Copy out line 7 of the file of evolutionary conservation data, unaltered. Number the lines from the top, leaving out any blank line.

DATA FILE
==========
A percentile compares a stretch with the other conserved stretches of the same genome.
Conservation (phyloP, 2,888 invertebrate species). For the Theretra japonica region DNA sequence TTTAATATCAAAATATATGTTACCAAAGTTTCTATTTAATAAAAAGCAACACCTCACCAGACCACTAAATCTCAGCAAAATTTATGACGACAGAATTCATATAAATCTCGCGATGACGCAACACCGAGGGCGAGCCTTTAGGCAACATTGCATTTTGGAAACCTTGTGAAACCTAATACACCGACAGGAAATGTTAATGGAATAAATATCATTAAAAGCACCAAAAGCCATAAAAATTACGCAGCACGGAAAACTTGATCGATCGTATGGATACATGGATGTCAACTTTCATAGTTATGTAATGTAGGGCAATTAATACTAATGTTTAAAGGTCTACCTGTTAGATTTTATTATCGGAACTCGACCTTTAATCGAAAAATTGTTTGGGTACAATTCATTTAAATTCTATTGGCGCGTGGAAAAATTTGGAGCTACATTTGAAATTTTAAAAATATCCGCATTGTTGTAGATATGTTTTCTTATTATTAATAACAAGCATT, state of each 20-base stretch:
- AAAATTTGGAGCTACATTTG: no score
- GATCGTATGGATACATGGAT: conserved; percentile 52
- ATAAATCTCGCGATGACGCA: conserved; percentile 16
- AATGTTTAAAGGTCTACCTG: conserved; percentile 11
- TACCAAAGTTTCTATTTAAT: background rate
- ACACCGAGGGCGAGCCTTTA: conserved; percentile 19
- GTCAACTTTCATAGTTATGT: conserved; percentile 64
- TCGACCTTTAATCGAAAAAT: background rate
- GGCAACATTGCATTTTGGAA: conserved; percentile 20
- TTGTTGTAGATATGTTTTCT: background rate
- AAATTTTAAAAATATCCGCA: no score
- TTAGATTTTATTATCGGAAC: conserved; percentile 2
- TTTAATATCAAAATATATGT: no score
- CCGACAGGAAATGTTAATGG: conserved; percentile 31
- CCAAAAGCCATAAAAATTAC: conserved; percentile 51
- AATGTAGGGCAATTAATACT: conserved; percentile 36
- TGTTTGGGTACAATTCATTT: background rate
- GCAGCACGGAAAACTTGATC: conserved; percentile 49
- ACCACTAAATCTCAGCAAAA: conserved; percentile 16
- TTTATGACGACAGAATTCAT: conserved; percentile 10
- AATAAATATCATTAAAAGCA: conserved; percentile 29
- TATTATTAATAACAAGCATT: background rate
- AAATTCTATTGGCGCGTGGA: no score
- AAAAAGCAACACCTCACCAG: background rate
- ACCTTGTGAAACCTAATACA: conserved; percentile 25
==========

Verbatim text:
- TACCAAAGTTTCTATTTAAT: background rate